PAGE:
We often hear about Baby Boomers versus Millennials. But what about us Gen Xers? I’m solidly a Gen X and quite proud of it. Here’s a fascinating video talking about Gen Xers.


Social Media is suppose to be the epitome of human connection but it’s not. Mark and Sheryl and Jack and Biz would all like you to believe that we can connect to each other easier and without a care in the world today versus even a few years ago, but the anonymity of it all just lends itself to screaming, carrying on, assorted hissy fits, and just all around crankiness.

I was flipping through old photos this evening and found the screen cap as shown at the top of this blog entry. Back in the days of AOL Instant Messenger (AIM), Yahoo! Messenger, ICQ, iChatAV and the like, you’d chat away in group chat boards and then if you wanted to see someone face to face (sometimes for racy reasons, sometimes not), you’d fire up your connected webcam and say hello. Group chat was kind of rare but one-to-one chat was medium-well and it generally felt like you could make friends hundreds or thousands of miles away.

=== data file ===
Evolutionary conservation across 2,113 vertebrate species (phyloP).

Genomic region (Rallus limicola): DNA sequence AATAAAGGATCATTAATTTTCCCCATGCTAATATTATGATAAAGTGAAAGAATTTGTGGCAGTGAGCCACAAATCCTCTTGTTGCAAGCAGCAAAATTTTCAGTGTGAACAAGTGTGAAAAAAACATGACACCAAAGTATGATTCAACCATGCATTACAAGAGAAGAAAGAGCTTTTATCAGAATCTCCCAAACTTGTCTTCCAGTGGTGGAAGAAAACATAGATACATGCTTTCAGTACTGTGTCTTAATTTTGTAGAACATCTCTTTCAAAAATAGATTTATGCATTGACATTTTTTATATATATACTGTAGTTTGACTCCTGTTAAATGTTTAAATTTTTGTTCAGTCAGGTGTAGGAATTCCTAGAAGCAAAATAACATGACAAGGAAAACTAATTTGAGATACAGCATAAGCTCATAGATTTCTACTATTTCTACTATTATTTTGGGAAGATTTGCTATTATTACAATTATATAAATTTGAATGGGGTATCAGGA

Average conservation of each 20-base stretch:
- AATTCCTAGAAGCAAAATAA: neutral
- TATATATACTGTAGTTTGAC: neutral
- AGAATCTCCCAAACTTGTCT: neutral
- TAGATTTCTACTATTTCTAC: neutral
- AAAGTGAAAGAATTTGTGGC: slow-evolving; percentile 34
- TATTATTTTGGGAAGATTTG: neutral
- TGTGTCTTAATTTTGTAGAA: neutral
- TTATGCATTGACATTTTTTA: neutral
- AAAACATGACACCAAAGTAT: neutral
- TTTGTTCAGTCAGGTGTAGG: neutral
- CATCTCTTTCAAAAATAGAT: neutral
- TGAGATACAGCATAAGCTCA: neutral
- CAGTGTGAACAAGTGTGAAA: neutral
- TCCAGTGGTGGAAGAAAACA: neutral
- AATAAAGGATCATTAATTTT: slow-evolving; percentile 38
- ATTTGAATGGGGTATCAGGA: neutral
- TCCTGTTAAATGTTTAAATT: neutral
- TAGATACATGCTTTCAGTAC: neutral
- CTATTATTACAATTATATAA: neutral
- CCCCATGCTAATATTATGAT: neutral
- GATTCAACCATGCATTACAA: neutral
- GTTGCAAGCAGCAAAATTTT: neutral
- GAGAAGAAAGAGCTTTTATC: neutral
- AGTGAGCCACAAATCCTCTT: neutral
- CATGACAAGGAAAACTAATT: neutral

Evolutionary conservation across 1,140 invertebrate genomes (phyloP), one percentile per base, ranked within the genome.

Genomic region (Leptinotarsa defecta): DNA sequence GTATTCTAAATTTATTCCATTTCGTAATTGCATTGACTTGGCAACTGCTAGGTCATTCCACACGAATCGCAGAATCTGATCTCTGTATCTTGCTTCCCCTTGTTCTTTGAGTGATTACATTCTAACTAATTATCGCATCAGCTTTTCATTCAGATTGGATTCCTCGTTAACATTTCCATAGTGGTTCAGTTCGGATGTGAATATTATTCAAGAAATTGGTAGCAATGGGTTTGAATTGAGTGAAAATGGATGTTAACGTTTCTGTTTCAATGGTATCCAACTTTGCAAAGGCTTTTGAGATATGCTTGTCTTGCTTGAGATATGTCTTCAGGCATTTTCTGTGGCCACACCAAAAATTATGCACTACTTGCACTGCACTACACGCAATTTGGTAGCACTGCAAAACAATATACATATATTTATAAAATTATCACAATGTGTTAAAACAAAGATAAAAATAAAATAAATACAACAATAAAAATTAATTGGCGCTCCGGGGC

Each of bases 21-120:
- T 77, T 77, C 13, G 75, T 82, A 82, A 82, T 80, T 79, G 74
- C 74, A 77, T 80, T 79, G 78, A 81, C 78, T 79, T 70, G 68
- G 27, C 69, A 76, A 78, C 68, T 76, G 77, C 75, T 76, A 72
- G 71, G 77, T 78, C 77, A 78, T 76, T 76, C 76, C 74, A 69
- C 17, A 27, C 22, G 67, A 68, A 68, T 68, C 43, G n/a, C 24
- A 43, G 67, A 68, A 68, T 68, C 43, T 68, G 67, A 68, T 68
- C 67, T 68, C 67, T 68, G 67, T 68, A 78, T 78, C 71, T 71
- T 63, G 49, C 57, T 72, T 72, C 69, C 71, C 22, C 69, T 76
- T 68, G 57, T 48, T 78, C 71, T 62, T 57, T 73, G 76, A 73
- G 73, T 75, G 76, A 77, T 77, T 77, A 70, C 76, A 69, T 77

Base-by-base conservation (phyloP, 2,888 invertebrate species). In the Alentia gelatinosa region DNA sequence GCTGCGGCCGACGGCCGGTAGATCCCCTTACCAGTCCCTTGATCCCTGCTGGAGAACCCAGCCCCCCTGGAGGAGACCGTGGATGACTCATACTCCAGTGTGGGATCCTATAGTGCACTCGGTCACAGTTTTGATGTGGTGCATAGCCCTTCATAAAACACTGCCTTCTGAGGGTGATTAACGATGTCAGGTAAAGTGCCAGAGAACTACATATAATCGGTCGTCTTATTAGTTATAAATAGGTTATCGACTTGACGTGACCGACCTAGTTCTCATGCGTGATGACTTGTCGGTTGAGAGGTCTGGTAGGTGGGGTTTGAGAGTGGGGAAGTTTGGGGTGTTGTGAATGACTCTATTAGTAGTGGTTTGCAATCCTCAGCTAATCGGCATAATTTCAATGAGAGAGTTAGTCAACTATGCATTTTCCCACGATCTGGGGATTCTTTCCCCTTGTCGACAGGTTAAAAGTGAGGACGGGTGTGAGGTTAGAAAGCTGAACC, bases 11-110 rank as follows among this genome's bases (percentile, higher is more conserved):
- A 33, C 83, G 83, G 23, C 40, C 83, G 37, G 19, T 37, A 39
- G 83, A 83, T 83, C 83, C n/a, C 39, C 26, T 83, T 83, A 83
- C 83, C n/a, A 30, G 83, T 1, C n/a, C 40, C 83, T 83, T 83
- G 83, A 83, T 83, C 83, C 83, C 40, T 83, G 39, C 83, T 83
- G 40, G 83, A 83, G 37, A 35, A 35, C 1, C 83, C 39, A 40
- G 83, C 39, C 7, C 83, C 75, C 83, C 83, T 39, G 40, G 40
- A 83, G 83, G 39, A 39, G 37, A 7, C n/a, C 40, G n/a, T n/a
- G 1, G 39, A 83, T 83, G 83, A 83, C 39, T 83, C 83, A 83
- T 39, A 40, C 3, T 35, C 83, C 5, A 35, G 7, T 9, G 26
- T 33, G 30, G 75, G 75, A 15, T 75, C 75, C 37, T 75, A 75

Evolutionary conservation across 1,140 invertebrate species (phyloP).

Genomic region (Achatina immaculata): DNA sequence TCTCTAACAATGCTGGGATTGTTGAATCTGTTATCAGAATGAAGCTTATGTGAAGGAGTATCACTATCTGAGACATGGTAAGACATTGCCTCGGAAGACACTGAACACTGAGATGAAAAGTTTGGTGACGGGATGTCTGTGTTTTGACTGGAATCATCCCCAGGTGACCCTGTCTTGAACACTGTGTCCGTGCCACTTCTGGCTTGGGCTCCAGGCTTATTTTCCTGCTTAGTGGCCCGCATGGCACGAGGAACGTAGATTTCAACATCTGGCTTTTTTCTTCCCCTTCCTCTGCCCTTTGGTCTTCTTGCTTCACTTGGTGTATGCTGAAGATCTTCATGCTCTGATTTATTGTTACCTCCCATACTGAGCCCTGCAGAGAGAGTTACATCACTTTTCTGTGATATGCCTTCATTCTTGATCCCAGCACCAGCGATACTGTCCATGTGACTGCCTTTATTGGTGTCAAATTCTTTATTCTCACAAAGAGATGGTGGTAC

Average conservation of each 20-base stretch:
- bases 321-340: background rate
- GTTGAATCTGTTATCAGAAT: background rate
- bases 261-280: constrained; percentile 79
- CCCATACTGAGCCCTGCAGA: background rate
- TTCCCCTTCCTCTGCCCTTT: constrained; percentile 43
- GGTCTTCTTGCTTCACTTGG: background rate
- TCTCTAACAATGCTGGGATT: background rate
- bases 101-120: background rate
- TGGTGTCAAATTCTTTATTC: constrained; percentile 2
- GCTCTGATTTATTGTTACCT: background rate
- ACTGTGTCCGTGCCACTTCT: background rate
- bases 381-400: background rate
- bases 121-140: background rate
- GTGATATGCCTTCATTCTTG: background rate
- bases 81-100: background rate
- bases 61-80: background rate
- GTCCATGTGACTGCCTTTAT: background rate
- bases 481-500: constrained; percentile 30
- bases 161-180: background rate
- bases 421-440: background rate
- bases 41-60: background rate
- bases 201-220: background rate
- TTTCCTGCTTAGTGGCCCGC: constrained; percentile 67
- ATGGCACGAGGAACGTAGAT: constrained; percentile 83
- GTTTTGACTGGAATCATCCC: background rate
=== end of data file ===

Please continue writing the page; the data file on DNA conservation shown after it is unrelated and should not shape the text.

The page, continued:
Social Media has kind of ruined the human connection element of technology and that’s sad to me. We could have done great things with a focus on quality interaction one-to-one or few-to-few instead of moving into this “make a duck face in front of a gravestone and post it on the inter webs” thing we have going on today.

Perhaps the network cord will swing back in a saner direction.

Commitment to Privacy.

A recent Macworld article highlights Apple’s commitment to user privacy in this digital day and age. An interesting read for all, but especially for the geek minded. The article also highlights the importance of “Sign In with Apple”, the new sign-in initiative from Apple I mentioned in yesterday’s post.

But convenience is only part of what makes Sign In with Apple such an excellent feature. Apple has baked privacy and security so deep into Sign In with Apple that it won’t work unless your account is protected with two-factor authentication. It uses Face ID or Touch ID on the iPhone and iPad. The coolest feature of all: you can opt to use a fake email address that forwards to your real one so the service you’re signing into won’t have access to your contact info.